Hector Xtravaganza, the legendary ballroom voguer and HIV activist, was memorialized in an event on Saturday in New York City.
At the event, New York Mayor Bill de Blasio sent a message officially declaring 9 March as Hector Xtravaganza Day, according to Out.com.
Attendees at El Museo Del Barrio stood-up and applauded the announcement.
‘Trailblazing New Yorker’
De Blaiso praised Xtravaganza’s ‘boundless creativity.’
His message said: ‘I am pleased to join in paying tribute to this trailblazing New Yorker who exemplified the diversity, inclusivity and spirit of generosity of our great city.’
Attendees included trans Pose actress Dominique Jackson, longtime NYC musician Kevin Aviance and Paris is Burning director Jennie Livingston.
Xtravaganza passed away last year, aged 60.
Furthermore, the House of Xtravaganza confirmed the leading ball figure’s death on Facebook.
‘It is with profound sadness the House of Xtravaganza family announce the passing of our beloved Grandfather Hector,’ House of Xtravaganza posted on Facebook.
‘He was a friend to everyone he met, a source of inspiration for all who knew him, and a cornerstone of our House family.’
Who was Hector Xtravaganza?
Born Hector Crespo, by 14, he was skipping school and taking a PATH train to the Christopher Street piers, then a mecca for black and Latinx queer a youth.
Neither were sparkling gowns and saucer-shaped headdresses – the kind that earned Pepper LaBeija 10s across the board.
Instead, Xtravaganza worked the ball circuit for over 40 years.
From Manhattan to Brooklyn
Thrown out of his house after telling his mother he was gay, Xxtravaganza sashayed back onto the Christopher Street piers in the late 70s, in search of kinship and community.
He found it. And after doing so, triumphed over racism, HIV and homophobia.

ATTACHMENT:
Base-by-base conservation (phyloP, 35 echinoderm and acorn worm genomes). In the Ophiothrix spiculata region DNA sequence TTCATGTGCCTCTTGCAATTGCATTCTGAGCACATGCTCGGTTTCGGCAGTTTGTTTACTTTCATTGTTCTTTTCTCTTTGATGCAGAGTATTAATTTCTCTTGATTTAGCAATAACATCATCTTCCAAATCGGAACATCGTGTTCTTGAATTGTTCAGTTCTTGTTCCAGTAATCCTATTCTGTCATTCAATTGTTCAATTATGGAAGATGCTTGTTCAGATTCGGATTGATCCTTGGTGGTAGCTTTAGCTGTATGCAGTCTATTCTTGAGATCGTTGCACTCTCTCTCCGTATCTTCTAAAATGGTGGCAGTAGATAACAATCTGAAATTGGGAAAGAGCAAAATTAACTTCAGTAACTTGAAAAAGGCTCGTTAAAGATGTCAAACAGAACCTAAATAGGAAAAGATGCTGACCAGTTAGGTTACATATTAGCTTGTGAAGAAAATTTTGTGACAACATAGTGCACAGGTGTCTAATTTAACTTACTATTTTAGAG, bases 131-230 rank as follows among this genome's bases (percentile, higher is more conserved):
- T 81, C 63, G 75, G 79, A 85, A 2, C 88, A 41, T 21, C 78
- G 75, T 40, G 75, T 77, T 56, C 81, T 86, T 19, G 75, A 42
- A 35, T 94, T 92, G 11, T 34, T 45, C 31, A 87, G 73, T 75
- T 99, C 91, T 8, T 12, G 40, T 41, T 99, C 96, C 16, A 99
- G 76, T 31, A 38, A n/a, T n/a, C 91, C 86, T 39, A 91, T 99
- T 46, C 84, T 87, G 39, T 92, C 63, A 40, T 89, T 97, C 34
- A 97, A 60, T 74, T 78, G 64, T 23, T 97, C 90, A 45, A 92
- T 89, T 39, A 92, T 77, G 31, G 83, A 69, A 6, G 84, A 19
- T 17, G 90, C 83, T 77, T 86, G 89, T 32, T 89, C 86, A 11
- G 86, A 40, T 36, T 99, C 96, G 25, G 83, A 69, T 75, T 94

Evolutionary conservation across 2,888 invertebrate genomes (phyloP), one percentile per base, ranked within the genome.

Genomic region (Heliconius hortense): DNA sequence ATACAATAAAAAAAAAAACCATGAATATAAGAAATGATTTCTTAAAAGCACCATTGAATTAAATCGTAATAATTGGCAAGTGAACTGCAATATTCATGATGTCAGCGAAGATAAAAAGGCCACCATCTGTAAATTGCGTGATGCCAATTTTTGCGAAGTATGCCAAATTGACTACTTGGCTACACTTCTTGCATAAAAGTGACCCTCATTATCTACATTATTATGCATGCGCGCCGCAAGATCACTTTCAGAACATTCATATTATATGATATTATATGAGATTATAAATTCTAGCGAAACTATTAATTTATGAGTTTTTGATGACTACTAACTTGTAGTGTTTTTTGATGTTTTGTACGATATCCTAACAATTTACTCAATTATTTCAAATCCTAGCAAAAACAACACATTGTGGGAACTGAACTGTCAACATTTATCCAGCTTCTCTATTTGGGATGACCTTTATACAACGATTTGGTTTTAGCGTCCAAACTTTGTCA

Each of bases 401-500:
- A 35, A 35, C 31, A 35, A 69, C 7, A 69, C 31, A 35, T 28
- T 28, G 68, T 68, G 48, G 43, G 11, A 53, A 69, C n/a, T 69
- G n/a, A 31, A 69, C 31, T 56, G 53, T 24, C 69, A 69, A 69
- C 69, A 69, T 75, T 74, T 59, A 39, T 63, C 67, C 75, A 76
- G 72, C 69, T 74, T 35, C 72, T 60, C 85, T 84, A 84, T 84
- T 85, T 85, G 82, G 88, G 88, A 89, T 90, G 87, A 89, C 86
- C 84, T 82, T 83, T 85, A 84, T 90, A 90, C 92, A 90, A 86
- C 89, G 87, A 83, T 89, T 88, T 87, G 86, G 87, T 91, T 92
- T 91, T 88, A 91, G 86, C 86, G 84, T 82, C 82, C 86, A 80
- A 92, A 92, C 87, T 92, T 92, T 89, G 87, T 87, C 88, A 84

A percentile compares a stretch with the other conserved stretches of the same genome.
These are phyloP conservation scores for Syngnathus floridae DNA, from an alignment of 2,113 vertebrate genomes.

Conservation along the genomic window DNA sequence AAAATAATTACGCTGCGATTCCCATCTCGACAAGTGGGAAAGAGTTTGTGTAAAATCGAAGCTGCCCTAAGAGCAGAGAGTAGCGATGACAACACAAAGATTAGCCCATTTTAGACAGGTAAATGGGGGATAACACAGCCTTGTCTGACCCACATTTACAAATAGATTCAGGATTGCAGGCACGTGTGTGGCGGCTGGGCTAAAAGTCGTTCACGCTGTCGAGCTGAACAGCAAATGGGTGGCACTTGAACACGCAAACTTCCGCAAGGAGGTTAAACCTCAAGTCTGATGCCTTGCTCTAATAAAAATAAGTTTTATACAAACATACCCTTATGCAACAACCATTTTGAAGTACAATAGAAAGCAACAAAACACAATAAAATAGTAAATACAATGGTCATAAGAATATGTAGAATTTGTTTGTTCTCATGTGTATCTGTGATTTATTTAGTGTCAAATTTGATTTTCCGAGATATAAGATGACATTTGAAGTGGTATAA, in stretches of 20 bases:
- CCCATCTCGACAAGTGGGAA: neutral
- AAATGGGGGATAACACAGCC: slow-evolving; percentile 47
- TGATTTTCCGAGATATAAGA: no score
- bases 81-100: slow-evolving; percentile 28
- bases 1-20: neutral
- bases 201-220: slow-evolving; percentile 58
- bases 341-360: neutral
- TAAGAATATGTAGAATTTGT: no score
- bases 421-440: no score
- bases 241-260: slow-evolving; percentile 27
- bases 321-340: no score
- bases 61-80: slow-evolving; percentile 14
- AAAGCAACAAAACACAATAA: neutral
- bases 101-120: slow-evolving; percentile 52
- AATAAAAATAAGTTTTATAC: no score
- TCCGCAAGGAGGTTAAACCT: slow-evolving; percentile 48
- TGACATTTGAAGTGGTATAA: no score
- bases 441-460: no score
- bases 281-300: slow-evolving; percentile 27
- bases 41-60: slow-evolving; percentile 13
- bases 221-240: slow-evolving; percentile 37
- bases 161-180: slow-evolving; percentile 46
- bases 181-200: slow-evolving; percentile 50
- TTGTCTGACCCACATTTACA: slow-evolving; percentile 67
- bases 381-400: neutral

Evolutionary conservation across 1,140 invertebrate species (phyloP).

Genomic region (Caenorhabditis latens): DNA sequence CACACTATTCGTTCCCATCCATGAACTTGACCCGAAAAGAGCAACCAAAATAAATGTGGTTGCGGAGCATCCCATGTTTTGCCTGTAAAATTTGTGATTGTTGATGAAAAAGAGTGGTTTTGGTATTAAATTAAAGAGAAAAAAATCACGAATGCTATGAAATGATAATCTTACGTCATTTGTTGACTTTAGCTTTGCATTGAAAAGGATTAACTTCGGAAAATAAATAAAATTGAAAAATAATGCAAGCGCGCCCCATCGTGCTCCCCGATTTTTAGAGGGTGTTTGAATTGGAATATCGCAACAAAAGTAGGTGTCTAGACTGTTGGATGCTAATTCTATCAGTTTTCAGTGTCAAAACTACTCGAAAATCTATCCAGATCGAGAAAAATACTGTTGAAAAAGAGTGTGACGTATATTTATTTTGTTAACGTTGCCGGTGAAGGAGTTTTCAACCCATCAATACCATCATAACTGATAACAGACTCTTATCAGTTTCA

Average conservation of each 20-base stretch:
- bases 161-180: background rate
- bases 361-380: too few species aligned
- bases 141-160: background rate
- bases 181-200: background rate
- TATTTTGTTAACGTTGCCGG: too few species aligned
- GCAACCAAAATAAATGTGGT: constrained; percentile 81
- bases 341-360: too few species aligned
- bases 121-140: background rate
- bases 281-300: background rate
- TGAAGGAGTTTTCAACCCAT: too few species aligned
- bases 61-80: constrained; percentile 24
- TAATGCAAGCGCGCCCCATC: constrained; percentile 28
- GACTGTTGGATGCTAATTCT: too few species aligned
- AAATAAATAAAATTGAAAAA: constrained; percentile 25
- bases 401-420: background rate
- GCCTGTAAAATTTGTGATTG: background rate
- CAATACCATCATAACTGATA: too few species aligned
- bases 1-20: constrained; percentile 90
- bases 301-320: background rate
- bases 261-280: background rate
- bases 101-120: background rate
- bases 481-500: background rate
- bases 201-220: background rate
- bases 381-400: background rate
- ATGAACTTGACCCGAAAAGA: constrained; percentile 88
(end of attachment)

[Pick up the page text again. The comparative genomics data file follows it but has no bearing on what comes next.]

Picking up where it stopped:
While he shares the name with the house, Hector Valle founded House of Xtravaganza.
Moreover, Valle conceived it on a PATH train platform in 1982, which became the first Latino house in NYC’s ball scene.
Xtravaganza ruled as the father of the House of Extravaganza from 1993 to 2003. he was afterwards made grandfather.
He provided financial assistance and shelter to his chosen children.
Across his sequinned life, he featured in the ground-breaking ball culture documentary, Paris is Burning, in 1991.
More recently, he worked as consultant for FX’s critically acclaimed drama Pose.
But with a 20-foot-long runway, elevated two feet off the ground, running through the living room, Xtravaganza lived in Ditmas Park, Brooklyn, for the last two decades of his life.
He didn’t even have furniture, just a runway and a chaise lounge.
Paris is Burning
From ‘read’ to ‘shade,’ Paris is Burning brought the patois of ball culture to public attention.
The documentary tracked the daily lives of three houses: Ebony, Ninja, and, of course, Xtravaganza.
Xtravaganza called Paradise Garage, an after-hours joint on King Street in SoHo, their home.
Furthermore, it acted as an escape hatch for QTPOC kids, holding balls in which members were judged on their voguing and costume skills.
Author: Josh Milton
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